Customers have choices when it comes to their title insurance and closing agency.
As a first choice, an Independent title agent’s primary focus is on the consumer’s needs and closing experience. Independent title agents have skilled employees who understand vesting requirements, tenancies, chain of title, and can read a legal description and map it out if needed. These individuals attend regular education seminars and volunteer in their industry associations. They invest in best practices, new products, enhanced services and look to create greater value for people just like you. In addition to their consumer-focus, these title professionals care about their industry and wish to provide a fulfilling customer experience, for all buyers and sellers.
Another choice is the real estate broker owned title agency, a/k/a affiliated business agreement. In this model, the real estate broker and title agent form a joint venture. Joint ventures do not have to earn title orders. It is presumed that you, the customer, will choose who the real estate broker advises, recommends or steers you to. Many of these agencies are understaffed, do not require experience, and are not personally vested in the outcome of your closing. They rely only on the broker-owner referrals to drive their business.
You see, it’s illegal for the title company to give money to the real estate broker in exchange for your title order referral. The state’s legal definition of that is referred to as a kickback. If a real estate broker is an owner in a title business, then the payment for referral is no longer classified as a kickback. It is now a dividend. It is a loophole and makes that which was intended to be illegal now legal. Not all real estate broker-owned shops are bad, badly run or badly managed, but are they operating in YOUR best interest? Is there an appropriate arms-length or proper checks-and-balances in a real estate transaction where your title company is controlled by your real estate agent? No.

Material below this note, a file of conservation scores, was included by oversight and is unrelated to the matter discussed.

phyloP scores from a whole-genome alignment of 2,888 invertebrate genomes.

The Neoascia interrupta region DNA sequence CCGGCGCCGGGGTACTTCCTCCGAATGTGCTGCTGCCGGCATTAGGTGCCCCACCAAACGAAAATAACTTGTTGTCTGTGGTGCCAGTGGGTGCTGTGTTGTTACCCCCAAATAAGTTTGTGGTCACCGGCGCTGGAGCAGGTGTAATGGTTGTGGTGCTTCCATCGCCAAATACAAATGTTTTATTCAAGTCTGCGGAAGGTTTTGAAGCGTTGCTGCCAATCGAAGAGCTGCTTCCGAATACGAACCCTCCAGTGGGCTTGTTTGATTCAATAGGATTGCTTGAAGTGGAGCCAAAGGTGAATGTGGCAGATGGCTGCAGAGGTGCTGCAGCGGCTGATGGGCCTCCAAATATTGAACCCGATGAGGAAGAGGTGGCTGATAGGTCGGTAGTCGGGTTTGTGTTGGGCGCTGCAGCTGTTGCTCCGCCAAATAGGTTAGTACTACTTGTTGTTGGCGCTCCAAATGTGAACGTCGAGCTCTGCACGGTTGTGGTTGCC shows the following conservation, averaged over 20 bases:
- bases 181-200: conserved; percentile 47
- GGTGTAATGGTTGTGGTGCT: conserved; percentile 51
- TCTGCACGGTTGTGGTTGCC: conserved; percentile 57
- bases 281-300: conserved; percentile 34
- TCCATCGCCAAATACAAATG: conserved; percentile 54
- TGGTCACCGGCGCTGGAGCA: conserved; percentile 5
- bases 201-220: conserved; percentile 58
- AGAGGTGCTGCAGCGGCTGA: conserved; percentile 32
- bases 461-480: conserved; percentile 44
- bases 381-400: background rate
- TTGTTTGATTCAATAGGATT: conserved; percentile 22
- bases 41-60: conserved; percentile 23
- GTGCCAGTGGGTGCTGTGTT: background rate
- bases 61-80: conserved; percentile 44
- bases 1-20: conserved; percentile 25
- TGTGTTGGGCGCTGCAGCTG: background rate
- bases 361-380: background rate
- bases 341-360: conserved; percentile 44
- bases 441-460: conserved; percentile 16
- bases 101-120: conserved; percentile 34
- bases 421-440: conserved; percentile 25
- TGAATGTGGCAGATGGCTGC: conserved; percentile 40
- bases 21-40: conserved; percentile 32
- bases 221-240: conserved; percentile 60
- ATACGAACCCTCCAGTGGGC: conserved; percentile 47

Imagine: Your physician only prescribed medication for which he was incentivized to sell you or if he prescribed only one kind of medication regardless of the diagnosis?
Would you be suspicious of his motives? How would you be sure you are getting the best service, value and pricing? With all that control, is it possible that your physician’s focus could shift from what is best for you, to what is best for the bottom line of his practice? It is reasonable to equate those suspicions to any instance of a real estate broker pushing you to use a title agency he owns.
Home buyers and sellers, do yourself a favor: Research title providers. Take time to compare pricing, value, and service. Use an Independent Title Agency. You will almost always find that your local, independent title agent will offer better pricing, better value, additional services and greater quality of service over that of the real estate broker-affiliated model.
Dave Nichols – 9-19-2018